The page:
RESEARCH by the Department of Primary Industries and Regional Development (DPIRD) has highlighted the need for faster winter or slower spring wheat varieties to take full advantage of early sowing opportunities in Western Australia's low to medium rainfall areas.
Speaking at the Grains Research and Development Corporation (GRDC) 2022 Grains Research Update recently, research scientist Brenda Shackley said current winter wheats were typically still flowering too late, even when sown in early April.
It follows DPIRD trials last season which assessed commercial and potential winter and spring wheat varieties for their suitability to early sowing opportunities in WA - examining yield, phenology and dry matter production.
Ms Shackley said the flowering date was critical for wheat yield, with flowering required within an optimal period to allow the variety to reach its full yield potential, while minimising the effects of frost, heat and drought on yield.
"Even with an early to mid-April sowing, winter types such as DS Bennett and Illabo flowered too late, leading to lower grain yields," Ms Shackley said.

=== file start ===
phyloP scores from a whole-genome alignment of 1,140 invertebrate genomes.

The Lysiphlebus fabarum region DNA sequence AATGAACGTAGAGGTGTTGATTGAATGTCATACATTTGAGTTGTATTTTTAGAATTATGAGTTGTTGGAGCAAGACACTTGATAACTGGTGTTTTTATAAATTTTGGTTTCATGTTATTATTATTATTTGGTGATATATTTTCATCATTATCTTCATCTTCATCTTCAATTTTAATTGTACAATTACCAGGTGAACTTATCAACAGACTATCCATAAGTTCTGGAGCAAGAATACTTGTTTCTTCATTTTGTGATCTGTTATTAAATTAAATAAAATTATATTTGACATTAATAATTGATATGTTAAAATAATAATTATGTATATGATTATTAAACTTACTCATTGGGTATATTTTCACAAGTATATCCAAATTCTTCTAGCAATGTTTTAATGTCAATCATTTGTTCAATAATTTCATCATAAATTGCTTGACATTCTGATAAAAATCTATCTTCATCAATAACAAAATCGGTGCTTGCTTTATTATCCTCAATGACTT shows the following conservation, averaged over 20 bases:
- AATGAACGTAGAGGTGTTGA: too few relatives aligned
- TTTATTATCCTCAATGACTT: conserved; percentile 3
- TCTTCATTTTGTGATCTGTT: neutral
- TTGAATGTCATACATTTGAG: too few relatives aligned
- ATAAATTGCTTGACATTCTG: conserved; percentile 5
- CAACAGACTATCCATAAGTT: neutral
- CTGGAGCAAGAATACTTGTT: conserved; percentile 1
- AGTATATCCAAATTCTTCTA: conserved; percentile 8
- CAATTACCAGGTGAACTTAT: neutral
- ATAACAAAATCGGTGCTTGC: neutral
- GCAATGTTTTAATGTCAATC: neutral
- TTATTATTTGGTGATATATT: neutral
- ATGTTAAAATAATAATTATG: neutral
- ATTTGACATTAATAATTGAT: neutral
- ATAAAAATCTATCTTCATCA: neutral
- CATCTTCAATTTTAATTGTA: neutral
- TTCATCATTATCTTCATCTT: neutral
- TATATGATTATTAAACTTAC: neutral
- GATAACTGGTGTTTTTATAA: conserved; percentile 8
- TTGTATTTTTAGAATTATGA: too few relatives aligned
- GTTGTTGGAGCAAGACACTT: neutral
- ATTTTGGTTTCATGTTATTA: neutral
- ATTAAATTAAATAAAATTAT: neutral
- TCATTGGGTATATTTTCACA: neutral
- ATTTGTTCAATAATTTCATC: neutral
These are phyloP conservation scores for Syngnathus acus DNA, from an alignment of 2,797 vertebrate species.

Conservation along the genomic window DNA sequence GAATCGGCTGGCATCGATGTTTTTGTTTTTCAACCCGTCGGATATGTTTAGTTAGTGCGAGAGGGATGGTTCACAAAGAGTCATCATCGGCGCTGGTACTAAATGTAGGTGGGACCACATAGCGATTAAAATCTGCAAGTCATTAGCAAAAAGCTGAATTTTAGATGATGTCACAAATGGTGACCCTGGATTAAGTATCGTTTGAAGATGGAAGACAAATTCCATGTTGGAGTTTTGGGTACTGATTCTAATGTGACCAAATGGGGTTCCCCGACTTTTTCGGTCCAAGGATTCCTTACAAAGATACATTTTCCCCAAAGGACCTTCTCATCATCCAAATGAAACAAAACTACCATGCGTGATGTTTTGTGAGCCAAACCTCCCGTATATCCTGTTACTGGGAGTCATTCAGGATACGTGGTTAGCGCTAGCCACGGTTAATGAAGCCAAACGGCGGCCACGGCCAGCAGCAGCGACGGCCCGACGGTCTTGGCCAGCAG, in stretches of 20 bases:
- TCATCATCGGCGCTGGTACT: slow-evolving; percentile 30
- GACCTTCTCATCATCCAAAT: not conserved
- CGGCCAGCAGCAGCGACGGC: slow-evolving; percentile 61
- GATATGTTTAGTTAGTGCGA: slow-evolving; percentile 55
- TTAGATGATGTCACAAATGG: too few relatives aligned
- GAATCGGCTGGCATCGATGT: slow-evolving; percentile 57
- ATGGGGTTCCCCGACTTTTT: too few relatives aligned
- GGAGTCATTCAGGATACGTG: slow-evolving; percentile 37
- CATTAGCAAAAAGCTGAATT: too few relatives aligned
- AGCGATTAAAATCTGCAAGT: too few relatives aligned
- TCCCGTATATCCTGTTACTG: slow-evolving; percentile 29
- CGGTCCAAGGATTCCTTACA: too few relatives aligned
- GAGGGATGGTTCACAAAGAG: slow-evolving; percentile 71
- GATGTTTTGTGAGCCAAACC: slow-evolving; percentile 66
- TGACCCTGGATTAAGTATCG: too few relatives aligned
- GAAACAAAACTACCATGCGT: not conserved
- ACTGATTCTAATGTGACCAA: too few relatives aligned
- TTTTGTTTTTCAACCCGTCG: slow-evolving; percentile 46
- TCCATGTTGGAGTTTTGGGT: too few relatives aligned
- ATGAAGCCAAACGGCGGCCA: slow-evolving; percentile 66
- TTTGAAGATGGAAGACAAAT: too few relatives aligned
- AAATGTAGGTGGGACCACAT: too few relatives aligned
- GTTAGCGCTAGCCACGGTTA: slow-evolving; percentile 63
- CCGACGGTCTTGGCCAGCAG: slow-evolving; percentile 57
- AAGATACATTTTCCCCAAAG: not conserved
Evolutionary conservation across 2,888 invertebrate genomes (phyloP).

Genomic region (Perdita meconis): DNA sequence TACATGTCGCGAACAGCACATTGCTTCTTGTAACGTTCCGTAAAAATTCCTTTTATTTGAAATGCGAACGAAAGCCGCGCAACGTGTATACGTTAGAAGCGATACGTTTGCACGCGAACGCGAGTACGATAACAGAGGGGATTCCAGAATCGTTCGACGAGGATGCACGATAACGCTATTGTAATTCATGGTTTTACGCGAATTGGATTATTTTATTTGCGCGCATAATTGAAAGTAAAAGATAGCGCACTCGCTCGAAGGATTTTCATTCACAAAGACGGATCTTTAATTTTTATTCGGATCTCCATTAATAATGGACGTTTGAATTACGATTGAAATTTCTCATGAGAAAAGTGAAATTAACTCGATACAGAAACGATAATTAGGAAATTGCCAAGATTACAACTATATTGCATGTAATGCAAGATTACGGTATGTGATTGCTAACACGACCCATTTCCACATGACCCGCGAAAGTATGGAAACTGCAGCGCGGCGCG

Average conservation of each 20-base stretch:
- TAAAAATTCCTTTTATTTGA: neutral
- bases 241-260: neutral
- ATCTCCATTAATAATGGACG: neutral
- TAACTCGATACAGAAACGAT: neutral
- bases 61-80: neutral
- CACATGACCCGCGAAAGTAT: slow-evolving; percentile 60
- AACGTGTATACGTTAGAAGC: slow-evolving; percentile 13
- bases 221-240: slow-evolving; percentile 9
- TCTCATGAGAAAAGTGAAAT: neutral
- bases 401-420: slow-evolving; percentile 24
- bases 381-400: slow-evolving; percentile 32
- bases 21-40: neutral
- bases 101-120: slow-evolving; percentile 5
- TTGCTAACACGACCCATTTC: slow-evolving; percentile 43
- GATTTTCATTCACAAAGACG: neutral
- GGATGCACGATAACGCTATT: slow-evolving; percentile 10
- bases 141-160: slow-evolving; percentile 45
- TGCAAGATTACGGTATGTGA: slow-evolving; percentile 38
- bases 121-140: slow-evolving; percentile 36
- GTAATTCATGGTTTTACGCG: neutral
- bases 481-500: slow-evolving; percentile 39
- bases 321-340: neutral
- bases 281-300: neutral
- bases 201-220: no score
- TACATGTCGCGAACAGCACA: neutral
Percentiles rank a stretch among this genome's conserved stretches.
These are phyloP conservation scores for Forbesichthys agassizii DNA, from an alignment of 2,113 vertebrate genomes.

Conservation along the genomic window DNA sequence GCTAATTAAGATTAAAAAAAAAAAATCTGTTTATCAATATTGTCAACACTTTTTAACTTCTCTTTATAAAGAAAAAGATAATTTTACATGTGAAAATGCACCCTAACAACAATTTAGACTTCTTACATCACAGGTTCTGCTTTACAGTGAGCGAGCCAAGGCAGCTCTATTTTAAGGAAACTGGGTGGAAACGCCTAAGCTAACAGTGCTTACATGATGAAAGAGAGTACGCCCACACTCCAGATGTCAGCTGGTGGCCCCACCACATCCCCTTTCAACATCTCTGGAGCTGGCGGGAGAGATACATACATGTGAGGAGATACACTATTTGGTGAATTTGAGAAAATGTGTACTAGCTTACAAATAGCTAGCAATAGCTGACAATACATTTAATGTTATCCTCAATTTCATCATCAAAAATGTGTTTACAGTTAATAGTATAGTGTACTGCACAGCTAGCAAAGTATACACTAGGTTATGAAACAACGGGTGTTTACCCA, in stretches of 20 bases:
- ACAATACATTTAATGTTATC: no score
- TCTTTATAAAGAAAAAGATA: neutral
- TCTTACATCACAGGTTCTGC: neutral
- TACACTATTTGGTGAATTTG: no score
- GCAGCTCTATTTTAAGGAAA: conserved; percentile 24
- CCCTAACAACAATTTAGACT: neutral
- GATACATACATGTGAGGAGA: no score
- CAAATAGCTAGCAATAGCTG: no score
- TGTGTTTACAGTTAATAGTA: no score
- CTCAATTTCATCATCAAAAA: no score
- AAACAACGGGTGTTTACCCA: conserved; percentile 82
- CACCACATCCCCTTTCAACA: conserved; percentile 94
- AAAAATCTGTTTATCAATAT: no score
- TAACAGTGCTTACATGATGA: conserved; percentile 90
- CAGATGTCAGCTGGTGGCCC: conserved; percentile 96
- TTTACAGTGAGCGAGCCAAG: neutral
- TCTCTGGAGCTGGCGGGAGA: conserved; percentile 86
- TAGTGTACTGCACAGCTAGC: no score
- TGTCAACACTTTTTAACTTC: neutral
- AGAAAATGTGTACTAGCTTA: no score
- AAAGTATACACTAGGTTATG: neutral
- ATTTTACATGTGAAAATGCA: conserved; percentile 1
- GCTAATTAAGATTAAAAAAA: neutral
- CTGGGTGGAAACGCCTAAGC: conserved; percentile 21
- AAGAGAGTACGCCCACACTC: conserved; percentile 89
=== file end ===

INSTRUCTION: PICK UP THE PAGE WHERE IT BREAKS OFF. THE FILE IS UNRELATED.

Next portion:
"Illabo, an AH winter wheat, achieved yields similar to most of the mid-slow spring wheat varieties when sown in mid-April at Dale in 2021 and Katanning in 2020.
"At these sites, the highest yields were achieved from sowing mid-slow spring wheats in late April.
"Winter wheats were not competitive at Mullewa, Merredin or Grass Patch."
Ms Shackley said in a late March sowing opportunity at Gibson, root disease limited the performance of some of the winter wheats, highlighting the importance of local adaptation for success in WA conditions.
"The research continues to highlight the need for a winter wheat or longer spring variety which is suited for early April or earlier sowing opportunities in WA," she said.
"While winter types have an extended growing period when sown in early April, maximum yields are almost always achieved by mid-slow spring varieties sown in late April to early May.
"Winter wheats generally flower too late to maximise yield potential even when sown early."
Ms Shackley said there was potential for winter wheat varieties in the longer season environments of WA where they could better convert their biomass production into yield.
Agronomic recommendations to maximise the performance of winter wheat in WA include:
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